Key Questions Remain in Pay Equity Rulemaking

Published Thursday, July 26, 2018 4:00 pm
by OBI Staff

HB 2005, the pay equity bill passed by the 2017 Legislature, becomes law January 1, 2019, and the Bureau of Labor & Industries (BOLI) has begun the process of determining how the different aspects of the law will be implemented.

The stakes are high. HB 2005 is the most comprehensive pay equity legislation in the nation. When it is fully implemented in 2024, employers who violate it will be liable for back wages and penalties. Oregon Business & Industry (OBI) is participating in the Rulemaking Advisory Committee (RAC), which is defining terms and conditions contained in the bill.

The most recent meeting of the RAC was Tuesday, July 24. The committee likely will meet once more before adopting a draft and formally entering the rulemaking period, during which interested parties can submit oral and written comments.

BOLI is still considering issues such as:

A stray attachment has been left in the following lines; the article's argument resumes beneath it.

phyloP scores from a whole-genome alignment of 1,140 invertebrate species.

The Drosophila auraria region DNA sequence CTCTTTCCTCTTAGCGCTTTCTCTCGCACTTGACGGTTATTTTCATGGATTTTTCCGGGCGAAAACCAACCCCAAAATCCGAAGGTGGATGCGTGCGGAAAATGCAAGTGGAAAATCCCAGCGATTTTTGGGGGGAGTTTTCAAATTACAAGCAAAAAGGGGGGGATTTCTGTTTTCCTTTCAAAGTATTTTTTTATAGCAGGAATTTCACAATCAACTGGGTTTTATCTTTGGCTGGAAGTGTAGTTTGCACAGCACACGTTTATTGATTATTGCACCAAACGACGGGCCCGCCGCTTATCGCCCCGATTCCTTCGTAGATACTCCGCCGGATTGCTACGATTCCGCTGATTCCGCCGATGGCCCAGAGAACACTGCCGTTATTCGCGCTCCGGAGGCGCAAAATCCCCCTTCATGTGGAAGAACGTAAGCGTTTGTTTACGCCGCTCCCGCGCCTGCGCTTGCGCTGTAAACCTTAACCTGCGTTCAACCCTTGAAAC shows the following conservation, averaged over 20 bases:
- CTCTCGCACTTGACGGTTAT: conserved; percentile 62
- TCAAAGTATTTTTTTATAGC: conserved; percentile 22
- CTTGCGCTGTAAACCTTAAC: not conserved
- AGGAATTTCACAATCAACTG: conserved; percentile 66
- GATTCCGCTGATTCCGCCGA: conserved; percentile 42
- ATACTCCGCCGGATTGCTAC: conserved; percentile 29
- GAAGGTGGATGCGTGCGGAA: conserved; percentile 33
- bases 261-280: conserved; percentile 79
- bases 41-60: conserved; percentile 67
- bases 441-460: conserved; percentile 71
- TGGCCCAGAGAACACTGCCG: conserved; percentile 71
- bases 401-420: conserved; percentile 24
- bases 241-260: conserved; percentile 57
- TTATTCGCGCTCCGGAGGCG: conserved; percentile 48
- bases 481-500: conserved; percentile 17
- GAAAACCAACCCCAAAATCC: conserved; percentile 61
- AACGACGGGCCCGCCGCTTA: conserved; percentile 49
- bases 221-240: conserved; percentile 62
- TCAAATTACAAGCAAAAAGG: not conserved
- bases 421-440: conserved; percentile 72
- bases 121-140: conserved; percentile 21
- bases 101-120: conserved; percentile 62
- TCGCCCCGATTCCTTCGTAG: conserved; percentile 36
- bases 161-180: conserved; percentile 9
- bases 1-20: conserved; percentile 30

• How to determine whether jobs have comparable characteristics.
  • How to define characteristics – such as skill, effort, working conditions and levels of responsibility – that will determine whether jobs are considered comparable.
  • How cost of living will be factored into pay comparisons for workers who have the same employer but live in different areas.
  • To read the Willamette Week article, click here.
 
Answers to these questions must be determined before the end of 2018 when most aspects of HB 2005 become law. Employers, however, will not immediately be subject to penalties and increased legal risk, with those elements of the bill being phased in through January 1, 2024.
 
While many details remain to be worked out and new penalties have not been phased in, at least one pay equity lawsuit has been filed since HB 2005 passed the Legislature – and it involves a legislative employee. Willamette Week this week reported that a policy analyst in the Legislative Policy and Research Office alleges in a lawsuit in Marion County Court that she was paid less than male employees who did the same work.
 
To read the Willamette Week article, click here.

To read more about the pay equity bill and the rulemaking process, click here.